New Zealand First: Not having been a party member for the last 2 1/2 years, I cannot so easily comment on internal happenings any more. I will just say that if they are the same as they were when I left, then the party still has an existential crisis that is still excessively reliant on leader Winston Peters pulling another trick out of the bag. It’s policy platform is still the best in Parliament by some distance, but its betrayal over the Trans Pacific Partnership Agreement is a huge stinking dead rat.

A.C.T.: By far and away my least favourite party in Parliament, but also the one that proportionate to its size has probably had the biggest impact this year. David Seymour – love him or hate him – has had a big year. His insistence on freedom of speech when criticizing Green M.P. Golriz Ghahraman following the terrorist attacks deservedly drew a lot of criticism from people. That said, it may have done a back handed favour to everyone by shining a light into a not well understood area regarding when free speech becomes hate speech. Substantially more to his credit, he also successfully got through Parliament the controversial End of Life Choices Bill regarding euthanasia.

So, the questions I have for the big parties as you take your places along side the smaller parties in the election race of 2020 are:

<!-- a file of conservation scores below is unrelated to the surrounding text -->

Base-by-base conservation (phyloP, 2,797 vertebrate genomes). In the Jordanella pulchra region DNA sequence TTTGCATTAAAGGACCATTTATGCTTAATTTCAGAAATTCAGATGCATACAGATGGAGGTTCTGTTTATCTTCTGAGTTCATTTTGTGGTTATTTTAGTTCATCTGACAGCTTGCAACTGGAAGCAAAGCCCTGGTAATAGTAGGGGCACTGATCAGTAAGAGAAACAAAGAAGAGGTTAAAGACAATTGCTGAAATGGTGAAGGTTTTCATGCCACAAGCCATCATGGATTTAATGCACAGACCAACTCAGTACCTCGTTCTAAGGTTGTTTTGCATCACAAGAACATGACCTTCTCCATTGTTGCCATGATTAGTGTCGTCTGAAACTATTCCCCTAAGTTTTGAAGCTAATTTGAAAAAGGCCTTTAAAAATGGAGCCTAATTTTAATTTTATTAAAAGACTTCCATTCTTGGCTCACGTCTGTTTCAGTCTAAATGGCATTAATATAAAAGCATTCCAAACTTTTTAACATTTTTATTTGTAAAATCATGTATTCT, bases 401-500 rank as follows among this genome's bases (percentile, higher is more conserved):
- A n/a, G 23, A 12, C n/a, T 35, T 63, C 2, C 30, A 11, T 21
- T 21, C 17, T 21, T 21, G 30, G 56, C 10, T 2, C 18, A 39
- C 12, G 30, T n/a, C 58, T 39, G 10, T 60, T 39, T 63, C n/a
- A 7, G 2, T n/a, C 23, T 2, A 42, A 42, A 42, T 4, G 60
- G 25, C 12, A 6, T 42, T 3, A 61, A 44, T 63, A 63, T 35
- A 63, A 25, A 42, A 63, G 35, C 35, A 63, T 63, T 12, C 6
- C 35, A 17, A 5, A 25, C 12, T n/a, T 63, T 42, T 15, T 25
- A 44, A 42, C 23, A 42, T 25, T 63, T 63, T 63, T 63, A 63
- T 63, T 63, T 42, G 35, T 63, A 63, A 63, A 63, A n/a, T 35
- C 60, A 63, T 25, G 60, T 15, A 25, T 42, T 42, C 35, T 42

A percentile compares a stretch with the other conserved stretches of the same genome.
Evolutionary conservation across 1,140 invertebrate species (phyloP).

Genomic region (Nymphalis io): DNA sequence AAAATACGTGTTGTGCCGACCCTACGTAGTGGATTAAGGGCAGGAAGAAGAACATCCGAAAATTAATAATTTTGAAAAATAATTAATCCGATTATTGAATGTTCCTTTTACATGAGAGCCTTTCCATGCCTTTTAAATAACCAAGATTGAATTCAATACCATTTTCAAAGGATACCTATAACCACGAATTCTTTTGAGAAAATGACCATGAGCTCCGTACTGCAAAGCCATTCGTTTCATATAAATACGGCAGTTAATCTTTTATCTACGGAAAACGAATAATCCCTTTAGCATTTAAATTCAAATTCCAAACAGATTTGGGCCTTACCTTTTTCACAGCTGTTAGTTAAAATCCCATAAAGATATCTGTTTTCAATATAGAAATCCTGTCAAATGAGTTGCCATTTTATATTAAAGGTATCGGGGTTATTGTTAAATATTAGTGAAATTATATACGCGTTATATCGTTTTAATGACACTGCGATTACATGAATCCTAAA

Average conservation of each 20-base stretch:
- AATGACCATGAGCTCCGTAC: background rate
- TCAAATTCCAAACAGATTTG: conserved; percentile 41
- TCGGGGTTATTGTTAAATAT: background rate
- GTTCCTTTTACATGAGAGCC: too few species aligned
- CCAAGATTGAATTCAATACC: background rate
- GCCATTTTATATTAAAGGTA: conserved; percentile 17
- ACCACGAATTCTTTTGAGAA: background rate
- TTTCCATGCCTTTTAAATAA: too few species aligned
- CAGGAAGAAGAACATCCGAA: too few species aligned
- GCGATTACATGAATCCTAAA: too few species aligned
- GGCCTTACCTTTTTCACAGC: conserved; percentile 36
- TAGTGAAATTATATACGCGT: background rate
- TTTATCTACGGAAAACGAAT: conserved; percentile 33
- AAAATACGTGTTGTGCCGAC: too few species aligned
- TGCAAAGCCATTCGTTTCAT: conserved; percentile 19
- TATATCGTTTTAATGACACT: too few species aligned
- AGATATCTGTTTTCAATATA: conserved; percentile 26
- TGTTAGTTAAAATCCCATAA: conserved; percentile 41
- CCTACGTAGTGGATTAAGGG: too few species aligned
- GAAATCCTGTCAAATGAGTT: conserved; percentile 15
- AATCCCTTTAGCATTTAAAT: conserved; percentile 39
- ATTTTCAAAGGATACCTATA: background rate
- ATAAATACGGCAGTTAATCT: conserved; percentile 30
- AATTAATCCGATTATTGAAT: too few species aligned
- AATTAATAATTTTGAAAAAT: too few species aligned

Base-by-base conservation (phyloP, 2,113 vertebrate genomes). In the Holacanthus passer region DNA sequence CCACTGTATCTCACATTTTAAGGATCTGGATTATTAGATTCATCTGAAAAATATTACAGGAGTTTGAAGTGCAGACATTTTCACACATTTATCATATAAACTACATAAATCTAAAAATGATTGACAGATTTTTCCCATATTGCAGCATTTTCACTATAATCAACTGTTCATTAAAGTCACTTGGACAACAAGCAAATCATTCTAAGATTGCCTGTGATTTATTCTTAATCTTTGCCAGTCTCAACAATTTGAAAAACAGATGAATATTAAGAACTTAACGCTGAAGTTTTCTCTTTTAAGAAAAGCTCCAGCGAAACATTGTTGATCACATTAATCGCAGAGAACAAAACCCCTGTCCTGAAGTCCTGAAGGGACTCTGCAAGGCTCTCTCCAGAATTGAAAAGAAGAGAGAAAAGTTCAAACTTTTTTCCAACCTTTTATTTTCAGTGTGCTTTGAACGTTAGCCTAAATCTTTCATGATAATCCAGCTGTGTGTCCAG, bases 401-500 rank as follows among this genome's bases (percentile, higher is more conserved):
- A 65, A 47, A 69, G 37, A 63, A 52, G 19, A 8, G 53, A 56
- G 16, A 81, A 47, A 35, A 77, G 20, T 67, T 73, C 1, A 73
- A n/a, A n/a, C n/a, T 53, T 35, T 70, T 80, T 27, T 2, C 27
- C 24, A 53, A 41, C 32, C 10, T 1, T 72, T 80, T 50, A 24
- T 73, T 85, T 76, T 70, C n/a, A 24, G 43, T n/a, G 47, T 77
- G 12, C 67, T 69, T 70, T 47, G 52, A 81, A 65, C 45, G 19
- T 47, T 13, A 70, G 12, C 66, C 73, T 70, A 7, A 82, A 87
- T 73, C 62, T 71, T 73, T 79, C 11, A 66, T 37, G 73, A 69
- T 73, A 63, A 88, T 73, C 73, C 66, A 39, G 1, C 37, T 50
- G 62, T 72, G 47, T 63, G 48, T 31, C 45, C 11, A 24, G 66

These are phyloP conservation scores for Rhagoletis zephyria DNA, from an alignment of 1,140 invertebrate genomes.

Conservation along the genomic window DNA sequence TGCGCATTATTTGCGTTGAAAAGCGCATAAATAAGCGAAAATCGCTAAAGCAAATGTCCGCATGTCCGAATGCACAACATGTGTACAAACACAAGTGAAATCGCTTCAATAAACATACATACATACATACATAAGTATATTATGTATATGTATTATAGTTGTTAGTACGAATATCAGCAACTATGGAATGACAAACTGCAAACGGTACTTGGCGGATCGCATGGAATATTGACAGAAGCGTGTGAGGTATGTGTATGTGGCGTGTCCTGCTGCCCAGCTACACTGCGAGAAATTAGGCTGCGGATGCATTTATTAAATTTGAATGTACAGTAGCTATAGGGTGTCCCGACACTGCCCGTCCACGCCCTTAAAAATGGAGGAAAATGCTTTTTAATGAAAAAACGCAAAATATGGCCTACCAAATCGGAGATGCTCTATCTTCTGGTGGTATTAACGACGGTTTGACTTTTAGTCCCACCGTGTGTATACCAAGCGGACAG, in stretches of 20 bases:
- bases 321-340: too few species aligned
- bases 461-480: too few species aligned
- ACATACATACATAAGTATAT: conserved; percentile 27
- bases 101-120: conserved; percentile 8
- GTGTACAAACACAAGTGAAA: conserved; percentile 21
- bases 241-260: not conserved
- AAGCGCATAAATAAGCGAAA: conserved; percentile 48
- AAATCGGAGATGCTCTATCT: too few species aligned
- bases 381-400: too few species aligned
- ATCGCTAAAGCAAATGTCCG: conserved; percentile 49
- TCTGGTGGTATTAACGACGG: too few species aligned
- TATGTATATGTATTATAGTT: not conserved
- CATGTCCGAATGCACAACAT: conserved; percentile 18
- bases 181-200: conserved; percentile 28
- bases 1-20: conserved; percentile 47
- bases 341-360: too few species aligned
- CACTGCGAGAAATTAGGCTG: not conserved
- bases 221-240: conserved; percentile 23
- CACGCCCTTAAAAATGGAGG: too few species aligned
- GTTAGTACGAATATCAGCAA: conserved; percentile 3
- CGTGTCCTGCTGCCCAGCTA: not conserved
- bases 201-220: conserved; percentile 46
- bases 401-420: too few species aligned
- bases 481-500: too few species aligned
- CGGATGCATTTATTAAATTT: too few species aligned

1. Would you be willing to recognize market economics are not working in New Zealand? If not why not?
  2. The constitutional framework of New Zealand has been more overtly challenged in the last few years. What are your thoughts on possibly having to adopt a formal constitution?
  3. What steps are you taking to ensure all donations are properly accounted for under the Electoral Finance Act?

Alternatives to road transport dip out – again – in National transport document


National is proposing to remove fuel taxes if it is elected to office in 2020. And then effectively reinstate them as road user charges. Which to the ordinary New Zealander on the road means one thing only: we still pay for it – just under another name.

National spokesperson for Transport, Chris Bishop announced the new proposal in National’s newly released transport discussion document.